This election campaign has underlined critical questions about how polling works, and whether the statistical models that underpin it are still able to accurately predict electoral behaviour.
If our polling methods work, Labour is heading for a defeat of massive proportions on 12 December. There is, however, increasing evidence that the way in which polling is being done in this country (and beyond) is fundamentally broken. Almost all polls were wrong in 2015 and 2017; during the EU-referendum more than half the polls were wrong, with more attention given to those that predicted Remain to win.
If the polls cannot be trusted, then Labour is still in with a chance of achieving the supposedly unachievable, winning or – failing that – gaining power through alliances in a hung parliament.
Why do the polls keep getting it wrong?
The reliability of a poll stands or falls with how representative the 1,000 or 2,000 people typically surveyed are of voters in general. Each member of the target population must have an equal chance of being chosen in a sample for it to be truly representative, but in practice this is extremely difficult to achieve.
A variety of biases inevitably come into play in selecting who is included and who is excluded from a sample. Most polls today are conducted via online panels which tend to attract specific kinds of people, skewing representativeness. Pollsters try and compensate for this with post-hoc corrections, a process of using quotas to weight the results for gender, class, geographical location, education etc. But what if the weightings they use are wrong? Pollsters tend to make assumptions about who will vote. This meant that in 2017 they produced highly inaccurate results because they predicted the turnout among young people completely wrong.
National polling doesn’t work for constituency level voting
Older readers might remember good old Peter Snow and the BBC’s swingometer. This operated based on the idea that swings from one party to the other might differ from constituency to constituency, but overall an average ‘national’ swing that impacted all constituencies could be applied. A party polling at above 40% of the vote nationally, as the Tories currently almost consistently do, was guaranteed with near certainty a majority in the House of Commons.
But a national poll does not necessarily always predict what will happen at constituency level, where other factors might be in play. In a first past the post system, tactical voting can also have a substantial impact at that local level.
Brexit’s differential impact across the country, the higher than normal number of young voters that have registered, the highly polarising nature of this election, and negative campaigning on a scale never seen before in the UK, all make it questionable that a national swing will apply in the same manner as it has done in the past.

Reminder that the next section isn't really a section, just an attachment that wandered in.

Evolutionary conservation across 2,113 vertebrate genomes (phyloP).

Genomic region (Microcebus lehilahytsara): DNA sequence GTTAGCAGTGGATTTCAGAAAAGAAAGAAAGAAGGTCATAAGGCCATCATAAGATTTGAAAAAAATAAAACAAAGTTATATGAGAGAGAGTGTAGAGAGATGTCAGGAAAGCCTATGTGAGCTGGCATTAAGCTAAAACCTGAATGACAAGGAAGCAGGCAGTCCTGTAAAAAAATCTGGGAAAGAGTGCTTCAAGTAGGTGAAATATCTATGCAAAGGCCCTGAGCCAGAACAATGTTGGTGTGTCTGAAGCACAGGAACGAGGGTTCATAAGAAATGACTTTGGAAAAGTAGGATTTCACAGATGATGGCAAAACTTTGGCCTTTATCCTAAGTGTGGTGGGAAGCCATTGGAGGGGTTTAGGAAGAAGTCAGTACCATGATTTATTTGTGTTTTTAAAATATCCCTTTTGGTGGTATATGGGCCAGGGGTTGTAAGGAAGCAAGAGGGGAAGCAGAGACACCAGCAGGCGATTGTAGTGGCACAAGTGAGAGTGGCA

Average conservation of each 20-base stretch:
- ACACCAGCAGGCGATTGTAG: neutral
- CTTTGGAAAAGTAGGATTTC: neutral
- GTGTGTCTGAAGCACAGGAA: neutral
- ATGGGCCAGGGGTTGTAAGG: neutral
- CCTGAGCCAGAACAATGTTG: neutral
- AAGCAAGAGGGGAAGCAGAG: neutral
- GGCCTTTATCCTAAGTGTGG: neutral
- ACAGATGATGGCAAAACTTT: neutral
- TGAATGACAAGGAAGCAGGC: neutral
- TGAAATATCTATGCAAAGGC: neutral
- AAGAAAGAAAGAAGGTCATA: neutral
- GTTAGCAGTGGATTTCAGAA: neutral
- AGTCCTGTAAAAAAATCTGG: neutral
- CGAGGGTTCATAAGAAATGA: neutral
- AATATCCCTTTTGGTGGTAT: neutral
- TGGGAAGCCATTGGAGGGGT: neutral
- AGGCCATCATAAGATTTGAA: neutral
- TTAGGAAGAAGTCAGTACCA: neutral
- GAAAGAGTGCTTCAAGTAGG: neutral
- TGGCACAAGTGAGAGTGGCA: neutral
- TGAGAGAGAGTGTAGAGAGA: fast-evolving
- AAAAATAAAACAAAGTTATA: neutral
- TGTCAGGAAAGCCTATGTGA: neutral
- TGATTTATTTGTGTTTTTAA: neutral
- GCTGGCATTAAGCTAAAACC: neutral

What does this mean for Labour?
If we approach the polls not as an accurate snapshot, but as a blurry, unfocused photograph, providing us with an idea of broad trends rather than a crystal clear picture, the gap between Labour and the Tories has been narrowing as the campaign goes on, which according to some has increased the possibility of a hung parliament.
It is worth noting that the rightwing media is increasingly warning against the dangers of a hung parliament, suggesting they might be getting scared. The Telegraph columnist Sherelle Jacobs’ rallying cry, ‘to stop a chaotic hung Parliament, the Tories must play a blistering end game’, is a case in point.
Many factors will come into play in determining this election result. As I have written in the past, a big one is likely to be the way in which the electorate reacts to the vicious and acerbic attacks of the media and the Tory elite on Jeremy Corbyn’s character. While it is impossible to know what impact this will have, personally I suspect that many more people are able to spell Pinocchio than Boris Johnson’s father believes. It is even conceivable that the political and personal assault on Labour and Corbyn is backfiring and making things swing in the direction of the perceived underdog. This is of course pure speculation, but the fact remains: this election is extremely difficult to call and we shouldn’t put too much weight on high polling numbers for the Tories.
At the same time, we must also be careful not to read too much into the tightening of the polls. Most of the gains Labour has made so far have been at the expense of the Liberal Democrats, who have run an extremely weak campaign. It should also be remembered that Labour support has often been overstated by pollsters in the past.
Finally, because political polling is big business and accurate results cement the reputation of a polling company, helping them secure future commercial opportunities, pollsters tend to be very keen to learn from their mistakes and adapt their models after each election in a bid to increase their validity and accuracy. Next week we will know if the tweaks they made after the 2017 general election have increased the accuracy of their models or not.
I, for one, hope they have failed again.
Bart Cammaerts is a professor of politics and communication at the London School of Economics and Political Science.